If you’re feeling down—really, really down, I mean—there’s a certain species of late-1960s/early-70s pop you should steer entirely clear of. These songs evince a profoundly existential despair which, beyond their intrinsically depressing aesthetic, astound when one considers that a) songwriters and performers alike were probably high as kites and that b) thousands of people loved and worshipped bleak music, patiently waiting for radio DJs to cue it up. Exhibit A might include the Carpenters’ 1971 single “Rainy Days and Mondays," where harmonicas and a saxophone—a full decade before that instrument would become camp shorthand—to convey a sense of pure melancholy.
“What I’ve got, they used to call the blues,” Karen Carpenter coos, and coos, and coos as “Rainy Days and Killing Sprees” opens; it’s as though a phonograph needle got stuck on this lament and couldn’t dislodge itself. Preamble becomes a hypnosis of sorts, Carpenter’s pout reconstitutes again and again and again until her overcast afternoon is overcome by a Category 5 hurricane. It doesn’t happen gradually, either; those unforgiving corkscrews of electronic noise sweep in prior to the one-minute mark with every intention of obliterating all memory of what preceded them.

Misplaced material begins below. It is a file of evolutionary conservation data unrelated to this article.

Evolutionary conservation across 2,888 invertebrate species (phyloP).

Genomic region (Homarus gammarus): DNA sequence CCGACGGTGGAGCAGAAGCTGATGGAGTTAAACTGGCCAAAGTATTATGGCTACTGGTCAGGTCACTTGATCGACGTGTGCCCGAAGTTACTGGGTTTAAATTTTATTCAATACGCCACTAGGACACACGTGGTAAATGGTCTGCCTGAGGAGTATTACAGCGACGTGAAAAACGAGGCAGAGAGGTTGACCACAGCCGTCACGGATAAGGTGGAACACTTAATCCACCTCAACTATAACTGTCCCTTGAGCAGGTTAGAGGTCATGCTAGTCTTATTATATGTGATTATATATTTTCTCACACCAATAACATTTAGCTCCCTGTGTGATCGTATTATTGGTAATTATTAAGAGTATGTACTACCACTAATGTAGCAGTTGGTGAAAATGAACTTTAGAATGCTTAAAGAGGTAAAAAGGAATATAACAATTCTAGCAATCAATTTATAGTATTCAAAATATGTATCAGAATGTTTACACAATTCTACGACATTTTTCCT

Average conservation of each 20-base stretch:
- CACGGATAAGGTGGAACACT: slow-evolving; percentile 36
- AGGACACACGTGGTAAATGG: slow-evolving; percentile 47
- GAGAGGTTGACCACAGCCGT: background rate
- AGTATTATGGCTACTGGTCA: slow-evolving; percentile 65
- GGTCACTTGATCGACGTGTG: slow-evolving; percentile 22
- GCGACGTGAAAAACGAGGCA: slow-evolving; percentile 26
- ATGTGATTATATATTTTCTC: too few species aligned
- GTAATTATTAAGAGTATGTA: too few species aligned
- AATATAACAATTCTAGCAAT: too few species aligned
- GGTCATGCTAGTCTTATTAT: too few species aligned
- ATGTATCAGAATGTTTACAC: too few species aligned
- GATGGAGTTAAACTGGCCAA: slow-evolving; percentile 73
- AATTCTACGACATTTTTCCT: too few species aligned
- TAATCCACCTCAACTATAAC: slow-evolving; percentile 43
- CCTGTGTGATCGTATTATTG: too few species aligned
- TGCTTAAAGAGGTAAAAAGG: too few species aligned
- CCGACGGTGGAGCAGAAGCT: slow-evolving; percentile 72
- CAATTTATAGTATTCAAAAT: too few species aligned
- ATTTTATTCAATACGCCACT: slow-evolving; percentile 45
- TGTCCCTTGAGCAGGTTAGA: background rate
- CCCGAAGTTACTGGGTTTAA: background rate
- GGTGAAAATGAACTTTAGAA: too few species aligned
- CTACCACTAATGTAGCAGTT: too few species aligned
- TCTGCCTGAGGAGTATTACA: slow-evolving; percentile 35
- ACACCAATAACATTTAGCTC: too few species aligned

It’s as if the onslaught of noise fully intends to demonstrate, conclusively, what true emotional turbulence can look and feel like—that desolation isn’t necessarily tidy, frilly, containable, something you can hum along with as you try to fool yourself into believing that it’s escapable. The natural impulse for a composition like “Rainy Days and Killing Sprees” is to employ contrasts, to simultaneously turn up the noise while turning down the sample. But Elizabeth Veldon resists this urge, and if you listen very closely through to the end, that looping sample is ever present, a ghost she never allows us to escape.